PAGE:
koorio.com

海量文库 文档专家

海量文库 文档专家

- Relating the primitive hierarchy of the PREMO standard to the standard reference model for
- The Renormalization of the Electroweak Standard Model to All Orders
- Efficacious Extra U(1) Factor for the Supersymmetric Standard Model
- Trying to understand the Standard Model parameters
- Beyond the Standard Model at Belle B to Kl+l- and search for leptonic B decays
- The Standard Model and its Generalizations in Epstein-Glaser Approach to Renormalization Th
- From the Standard Model to Dark Matter
- Novel Approach to Renormalize the Electroweak Sector of the Standard Model
- Radiative Corrections to the Neutron Beta-decay within the Standard Model
- Updates to the Dualized Standard Model on Fermion Masses and Mixings

UCRHEP-T394 August 2005

E?cacious Additions to the Standard Model

arXiv:hep-ph/0508030v2 22 Aug 2005

Ernest Ma Physics Department, University of California, Riverside, California 92521, USA, and Institute for Particle Physics Phenomenology, Department of Physics, University of Durham, Durham, DH1 3LE, UK

Abstract If split supersymmetry can be advocated as a means to have gauge-coupling uni?cation as well as dark matter, another plausible scenario is to enlarge judiciously the particle content of the Standard Model to achieve the same goals without supersymmetry. A simple e?cacious example is presented.

It has been proposed in the last year that supersymmetry could be split [1] so that scalar quarks and leptons are very heavy whereas gauginos and higgsinos remain light at the electroweak scale. This scenario ignores the hierarchy problem but has the virtue of retaining gauge-coupling uni?cation as well as dark matter. It has inspired a large number of phenomenological studies. On the other hand, if the goal is simply to preserve gaugecoupling uni?cation and the appearance of dark matter, then a judicious choice of particle content beyond that of the Standard Model (SM) works just as well. Such an alternative may have very di?erent predictions at the TeV scale and should not be overlooked in this context. A simple e?cacious example is presented below. It has been known for a long time that the particle content of the SM does not lead to uni?cation of the three gauge couplings of the standard SU(3)C × SU(2)L × U(1)Y gauge group, whereas that of the Minimal Supersymmetric Standard Model (MSSM) does [2]. To understand how this works, consider the one-loop renormalization-group equations governing the evolution of these couplings with mass scale: 1 bi M2 1 ? = ln , αi (M1 ) αi (M2 ) 2π M1 (1)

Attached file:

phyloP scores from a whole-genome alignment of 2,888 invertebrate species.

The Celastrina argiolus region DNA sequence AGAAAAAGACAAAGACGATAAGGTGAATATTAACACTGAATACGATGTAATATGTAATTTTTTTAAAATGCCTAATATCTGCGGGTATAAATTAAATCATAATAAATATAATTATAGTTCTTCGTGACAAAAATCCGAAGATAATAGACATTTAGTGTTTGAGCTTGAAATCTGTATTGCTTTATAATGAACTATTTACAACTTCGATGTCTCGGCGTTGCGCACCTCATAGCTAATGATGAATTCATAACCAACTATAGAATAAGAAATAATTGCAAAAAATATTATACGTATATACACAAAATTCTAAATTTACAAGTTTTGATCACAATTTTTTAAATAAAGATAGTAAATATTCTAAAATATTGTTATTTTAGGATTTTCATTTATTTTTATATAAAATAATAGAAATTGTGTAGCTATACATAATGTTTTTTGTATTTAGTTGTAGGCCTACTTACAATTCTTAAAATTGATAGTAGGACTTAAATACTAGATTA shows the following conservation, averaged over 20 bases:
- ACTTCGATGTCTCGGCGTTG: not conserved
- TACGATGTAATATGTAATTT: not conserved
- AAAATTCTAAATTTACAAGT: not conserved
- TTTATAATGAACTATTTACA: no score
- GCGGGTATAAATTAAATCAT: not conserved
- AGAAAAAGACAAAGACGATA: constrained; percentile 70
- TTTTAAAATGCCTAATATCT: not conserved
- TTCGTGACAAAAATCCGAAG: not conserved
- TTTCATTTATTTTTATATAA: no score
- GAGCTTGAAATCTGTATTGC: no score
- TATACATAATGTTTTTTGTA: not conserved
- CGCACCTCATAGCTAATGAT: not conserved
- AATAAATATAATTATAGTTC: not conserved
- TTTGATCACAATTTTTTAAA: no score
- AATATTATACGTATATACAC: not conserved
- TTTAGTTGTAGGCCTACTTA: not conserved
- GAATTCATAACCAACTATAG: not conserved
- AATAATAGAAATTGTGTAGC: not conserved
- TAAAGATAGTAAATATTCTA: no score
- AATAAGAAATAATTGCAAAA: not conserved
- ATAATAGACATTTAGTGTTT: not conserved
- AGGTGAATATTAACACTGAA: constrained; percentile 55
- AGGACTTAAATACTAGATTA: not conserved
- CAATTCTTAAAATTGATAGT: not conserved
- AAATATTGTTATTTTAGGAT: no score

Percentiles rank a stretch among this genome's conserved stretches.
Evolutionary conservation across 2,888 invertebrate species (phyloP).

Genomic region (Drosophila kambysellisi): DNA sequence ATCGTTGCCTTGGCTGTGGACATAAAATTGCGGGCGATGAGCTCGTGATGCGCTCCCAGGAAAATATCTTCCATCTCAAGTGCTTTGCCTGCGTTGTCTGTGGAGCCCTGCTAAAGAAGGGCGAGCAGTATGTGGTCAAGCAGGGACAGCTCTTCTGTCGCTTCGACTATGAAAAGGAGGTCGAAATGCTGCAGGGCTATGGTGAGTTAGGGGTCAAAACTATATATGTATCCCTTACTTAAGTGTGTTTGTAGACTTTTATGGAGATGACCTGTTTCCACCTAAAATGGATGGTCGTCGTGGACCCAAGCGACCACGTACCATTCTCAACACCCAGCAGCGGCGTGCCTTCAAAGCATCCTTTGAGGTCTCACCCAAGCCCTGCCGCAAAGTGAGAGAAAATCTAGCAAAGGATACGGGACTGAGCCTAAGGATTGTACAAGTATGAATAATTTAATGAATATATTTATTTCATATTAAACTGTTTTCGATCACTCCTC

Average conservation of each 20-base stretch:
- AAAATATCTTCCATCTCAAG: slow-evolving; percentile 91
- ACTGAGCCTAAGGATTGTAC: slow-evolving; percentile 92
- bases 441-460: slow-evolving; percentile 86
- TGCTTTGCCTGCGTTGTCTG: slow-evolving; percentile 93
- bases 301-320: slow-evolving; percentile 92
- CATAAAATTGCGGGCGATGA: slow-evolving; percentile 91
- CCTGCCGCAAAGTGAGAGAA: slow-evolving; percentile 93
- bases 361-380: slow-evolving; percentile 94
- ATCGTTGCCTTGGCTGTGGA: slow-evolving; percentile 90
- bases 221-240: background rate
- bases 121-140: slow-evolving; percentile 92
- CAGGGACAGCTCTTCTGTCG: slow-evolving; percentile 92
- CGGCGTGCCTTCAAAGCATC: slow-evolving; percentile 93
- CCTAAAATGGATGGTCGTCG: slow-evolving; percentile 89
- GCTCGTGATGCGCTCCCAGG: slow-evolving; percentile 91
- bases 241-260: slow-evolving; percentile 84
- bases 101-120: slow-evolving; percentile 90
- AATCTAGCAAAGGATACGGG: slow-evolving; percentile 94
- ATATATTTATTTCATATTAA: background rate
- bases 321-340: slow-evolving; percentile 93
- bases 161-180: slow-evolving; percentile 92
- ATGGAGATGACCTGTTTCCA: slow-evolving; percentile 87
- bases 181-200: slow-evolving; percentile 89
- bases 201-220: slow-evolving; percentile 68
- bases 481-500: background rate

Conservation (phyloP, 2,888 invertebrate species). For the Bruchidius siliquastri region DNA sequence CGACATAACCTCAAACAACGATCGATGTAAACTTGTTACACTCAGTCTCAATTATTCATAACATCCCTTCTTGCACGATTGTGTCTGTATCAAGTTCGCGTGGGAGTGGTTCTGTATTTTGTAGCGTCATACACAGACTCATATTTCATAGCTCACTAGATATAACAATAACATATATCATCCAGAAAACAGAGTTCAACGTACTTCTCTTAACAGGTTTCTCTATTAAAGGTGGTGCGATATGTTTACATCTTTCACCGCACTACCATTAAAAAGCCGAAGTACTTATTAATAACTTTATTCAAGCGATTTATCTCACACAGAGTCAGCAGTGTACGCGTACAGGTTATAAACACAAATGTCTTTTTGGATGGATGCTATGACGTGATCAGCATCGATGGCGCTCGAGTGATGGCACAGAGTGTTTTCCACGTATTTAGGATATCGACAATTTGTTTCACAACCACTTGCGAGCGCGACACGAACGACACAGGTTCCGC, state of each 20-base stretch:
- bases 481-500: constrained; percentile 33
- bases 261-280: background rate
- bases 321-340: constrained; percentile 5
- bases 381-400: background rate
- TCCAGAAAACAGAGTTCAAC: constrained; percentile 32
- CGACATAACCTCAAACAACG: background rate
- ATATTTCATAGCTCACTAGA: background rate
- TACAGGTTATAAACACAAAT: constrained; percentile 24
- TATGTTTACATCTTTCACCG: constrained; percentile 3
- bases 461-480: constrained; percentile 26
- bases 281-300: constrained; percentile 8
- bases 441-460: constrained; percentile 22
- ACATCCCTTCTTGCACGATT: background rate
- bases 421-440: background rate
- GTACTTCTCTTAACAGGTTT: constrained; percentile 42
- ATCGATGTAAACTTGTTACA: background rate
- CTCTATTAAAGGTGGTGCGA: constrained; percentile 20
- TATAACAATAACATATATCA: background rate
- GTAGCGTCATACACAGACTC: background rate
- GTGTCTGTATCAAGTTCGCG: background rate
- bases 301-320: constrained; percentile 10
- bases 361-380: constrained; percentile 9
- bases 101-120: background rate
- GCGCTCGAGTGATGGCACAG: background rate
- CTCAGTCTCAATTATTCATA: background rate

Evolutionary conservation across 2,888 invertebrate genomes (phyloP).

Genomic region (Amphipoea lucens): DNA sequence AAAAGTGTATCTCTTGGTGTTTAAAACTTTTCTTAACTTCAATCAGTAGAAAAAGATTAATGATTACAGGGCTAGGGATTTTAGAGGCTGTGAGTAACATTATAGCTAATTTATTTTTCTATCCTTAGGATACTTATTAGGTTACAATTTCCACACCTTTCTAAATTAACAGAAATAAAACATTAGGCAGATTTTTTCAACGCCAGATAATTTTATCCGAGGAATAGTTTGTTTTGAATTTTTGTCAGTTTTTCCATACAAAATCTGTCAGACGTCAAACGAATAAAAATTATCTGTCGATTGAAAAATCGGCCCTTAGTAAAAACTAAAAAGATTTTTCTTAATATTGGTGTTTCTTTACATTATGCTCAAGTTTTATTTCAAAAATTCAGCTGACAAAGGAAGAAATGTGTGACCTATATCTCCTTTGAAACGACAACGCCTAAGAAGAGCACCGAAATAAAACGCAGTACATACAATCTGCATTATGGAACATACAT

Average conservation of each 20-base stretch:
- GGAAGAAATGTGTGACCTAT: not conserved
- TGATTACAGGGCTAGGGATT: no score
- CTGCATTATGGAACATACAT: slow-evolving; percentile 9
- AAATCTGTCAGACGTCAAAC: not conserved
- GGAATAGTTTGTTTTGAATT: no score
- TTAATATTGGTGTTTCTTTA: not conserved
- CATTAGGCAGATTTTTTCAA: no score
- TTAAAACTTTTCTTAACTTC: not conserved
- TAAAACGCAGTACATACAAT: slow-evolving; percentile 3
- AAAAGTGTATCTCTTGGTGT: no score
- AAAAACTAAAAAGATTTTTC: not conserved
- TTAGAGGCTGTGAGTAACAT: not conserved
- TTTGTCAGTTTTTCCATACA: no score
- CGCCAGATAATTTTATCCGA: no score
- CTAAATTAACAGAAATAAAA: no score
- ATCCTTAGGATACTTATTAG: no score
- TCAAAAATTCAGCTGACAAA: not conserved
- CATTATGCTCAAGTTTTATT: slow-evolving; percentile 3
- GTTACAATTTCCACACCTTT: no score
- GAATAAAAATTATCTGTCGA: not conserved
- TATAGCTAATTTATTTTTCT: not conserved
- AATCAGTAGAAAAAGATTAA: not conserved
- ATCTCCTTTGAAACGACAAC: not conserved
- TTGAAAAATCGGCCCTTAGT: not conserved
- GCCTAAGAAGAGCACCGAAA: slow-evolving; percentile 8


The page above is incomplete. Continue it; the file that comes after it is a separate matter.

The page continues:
2 where αi = gi /4π and the numbers bi are determined by the particle content of the model

between M1 and M2 . In the SM with one Higgs scalar doublet, these are given by SU(3)C : bC = ?11 + (4/3)Nf = ?7, SU(2)L : bL = ?22/3 + (4/3)Nf + 1/6 = ?19/6, U(1)Y : bY = (4/3)Nf + 1/10 = 41/10, (2) (3) (4)